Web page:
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Learning through play 1-2 years

Children are learning all the time, and there are lots of things you can do as a parent or carer to help them develop problem solving abilities, imaginative play, social skills, co-ordination and control.

Toddlers instinctively find lots of different ways to explore objects around them. This includes banging objects together, squeezing, pulling, filling and emptying.

Happy toddler playing with toys

Encourage them by:

  • Providing simple inset puzzles – the ones that have little pegs on each piece so it’s easy to pick them up and slot them in the right place. Try to find ones that follow the child’s particular interests such as vehicles or animals. Remember, give them time to keep trying if the piece doesn’t fit straight away before showing them where it goes. You’ll build their problem solving skills and help them to be more resilient
  • Giving them an opportunity at bathtime to explore what ‘full’ and ‘empty’ look like – provide plastic bottles and containers for them to play with
  • Singing simple songs and action rhymes. If you choose a song your child loves and knows really well, and then pause at the end of a line (for example Humpty Dumpty had a great ……’) they’ll start to think about what’s coming next and may try to make sounds which are like that (in this case ‘fall’)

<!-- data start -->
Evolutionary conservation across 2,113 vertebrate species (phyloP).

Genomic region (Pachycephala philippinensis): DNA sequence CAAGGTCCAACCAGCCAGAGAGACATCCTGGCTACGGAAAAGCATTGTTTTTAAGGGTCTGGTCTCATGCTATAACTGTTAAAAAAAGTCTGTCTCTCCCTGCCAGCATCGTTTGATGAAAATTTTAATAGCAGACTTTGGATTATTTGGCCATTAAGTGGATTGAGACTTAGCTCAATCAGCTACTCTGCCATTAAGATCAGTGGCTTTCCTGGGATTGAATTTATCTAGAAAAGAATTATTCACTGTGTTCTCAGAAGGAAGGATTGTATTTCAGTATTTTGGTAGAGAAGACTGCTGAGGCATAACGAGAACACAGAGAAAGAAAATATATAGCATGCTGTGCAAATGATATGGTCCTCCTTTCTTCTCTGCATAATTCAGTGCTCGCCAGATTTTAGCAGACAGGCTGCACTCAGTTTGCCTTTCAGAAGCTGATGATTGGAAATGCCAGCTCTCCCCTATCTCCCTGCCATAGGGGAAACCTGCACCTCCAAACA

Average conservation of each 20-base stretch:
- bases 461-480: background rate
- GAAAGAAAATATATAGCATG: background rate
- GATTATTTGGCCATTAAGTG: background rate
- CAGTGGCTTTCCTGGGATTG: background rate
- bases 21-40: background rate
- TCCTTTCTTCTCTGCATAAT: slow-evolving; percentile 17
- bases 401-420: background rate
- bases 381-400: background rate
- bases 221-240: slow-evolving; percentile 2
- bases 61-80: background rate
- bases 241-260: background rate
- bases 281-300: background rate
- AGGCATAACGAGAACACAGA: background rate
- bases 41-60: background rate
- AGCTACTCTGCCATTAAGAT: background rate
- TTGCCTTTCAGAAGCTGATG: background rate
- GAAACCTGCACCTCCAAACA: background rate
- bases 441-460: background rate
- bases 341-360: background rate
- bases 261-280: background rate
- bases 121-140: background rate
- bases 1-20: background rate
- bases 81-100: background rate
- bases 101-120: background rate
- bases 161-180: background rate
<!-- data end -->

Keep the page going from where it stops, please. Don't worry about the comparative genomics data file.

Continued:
By the age of two, children will be starting to co-ordinate the movement of their hands, for example balancing blocks on top of each other to build a small tower, using a spoon to feed themselves (even if the food sometimes falls off!) or holding a pen or crayon in their fist to make marks.

Encourage them by:

  • Giving them a little bag to put things in and carry about, both when they’re playing at home and when you’re out and about
  • Letting them mix water and mud together to make mud pies, and giving them a bucket to put interesting things in when they’re digging in the mud
  • Showing them how to use rolling pins and cutters to play and have fun with playdough or biscuit dough
  • Giving them space to start doing things independently, such as washing their hands and face or putting on wellies
  • Putting a small amount of drink in an open cup to practise. They will spill it at first, but will gradually develop more control over it
  • Providing foods with different textures, and talking to them about what they’re eating. Letting them feed themselves may be messy, but it develops independence
  • Finding a big piece of paper and some child friendly paints or crayons for them to make marks and drawings. Invite them to talk about what they’re doing. On a warm day, use paintbrushes and water to ‘paint’ on walls, paving and paths. Chalks are also good for making marks outside

When it comes to using their whole body, your toddler will be starting to walk by themselves, climbing and pulling themselves up on furniture and play equipment. They will progress to climbing stairs holding an adult’s hand and crawling downstairs backwards.